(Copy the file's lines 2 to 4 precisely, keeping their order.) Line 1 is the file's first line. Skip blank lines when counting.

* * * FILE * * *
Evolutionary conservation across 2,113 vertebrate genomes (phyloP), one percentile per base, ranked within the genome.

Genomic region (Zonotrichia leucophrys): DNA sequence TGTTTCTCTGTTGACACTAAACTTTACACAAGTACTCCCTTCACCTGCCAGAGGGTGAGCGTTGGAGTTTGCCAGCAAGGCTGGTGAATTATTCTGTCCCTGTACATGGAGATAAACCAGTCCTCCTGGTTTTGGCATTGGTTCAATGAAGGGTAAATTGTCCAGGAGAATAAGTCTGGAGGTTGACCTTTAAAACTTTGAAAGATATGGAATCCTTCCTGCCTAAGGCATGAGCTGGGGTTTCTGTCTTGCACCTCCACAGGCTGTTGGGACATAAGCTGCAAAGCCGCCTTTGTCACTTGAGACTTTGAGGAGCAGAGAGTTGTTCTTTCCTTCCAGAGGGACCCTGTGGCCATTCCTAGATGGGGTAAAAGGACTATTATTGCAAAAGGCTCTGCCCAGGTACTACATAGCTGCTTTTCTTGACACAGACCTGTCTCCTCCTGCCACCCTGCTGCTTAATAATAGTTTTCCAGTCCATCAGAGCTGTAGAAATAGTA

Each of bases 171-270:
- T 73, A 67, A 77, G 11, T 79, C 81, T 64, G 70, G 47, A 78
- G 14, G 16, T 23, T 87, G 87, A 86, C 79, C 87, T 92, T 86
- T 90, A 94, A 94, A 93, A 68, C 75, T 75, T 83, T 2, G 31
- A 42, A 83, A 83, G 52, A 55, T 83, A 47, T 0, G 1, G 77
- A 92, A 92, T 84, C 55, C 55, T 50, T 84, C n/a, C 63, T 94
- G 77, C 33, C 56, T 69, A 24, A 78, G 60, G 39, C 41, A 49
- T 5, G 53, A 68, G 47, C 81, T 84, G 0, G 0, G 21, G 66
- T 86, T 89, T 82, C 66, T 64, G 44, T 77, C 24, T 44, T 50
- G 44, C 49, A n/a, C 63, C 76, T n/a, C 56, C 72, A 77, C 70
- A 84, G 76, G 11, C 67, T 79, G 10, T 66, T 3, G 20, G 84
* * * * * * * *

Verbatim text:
Genomic region (Zonotrichia leucophrys): DNA sequence TGTTTCTCTGTTGACACTAAACTTTACACAAGTACTCCCTTCACCTGCCAGAGGGTGAGCGTTGGAGTTTGCCAGCAAGGCTGGTGAATTATTCTGTCCCTGTACATGGAGATAAACCAGTCCTCCTGGTTTTGGCATTGGTTCAATGAAGGGTAAATTGTCCAGGAGAATAAGTCTGGAGGTTGACCTTTAAAACTTTGAAAGATATGGAATCCTTCCTGCCTAAGGCATGAGCTGGGGTTTCTGTCTTGCACCTCCACAGGCTGTTGGGACATAAGCTGCAAAGCCGCCTTTGTCACTTGAGACTTTGAGGAGCAGAGAGTTGTTCTTTCCTTCCAGAGGGACCCTGTGGCCATTCCTAGATGGGGTAAAAGGACTATTATTGCAAAAGGCTCTGCCCAGGTACTACATAGCTGCTTTTCTTGACACAGACCTGTCTCCTCCTGCCACCCTGCTGCTTAATAATAGTTTTCCAGTCCATCAGAGCTGTAGAAATAGTA

Each of bases 171-270:
- T 73, A 67, A 77, G 11, T 79, C 81, T 64, G 70, G 47, A 78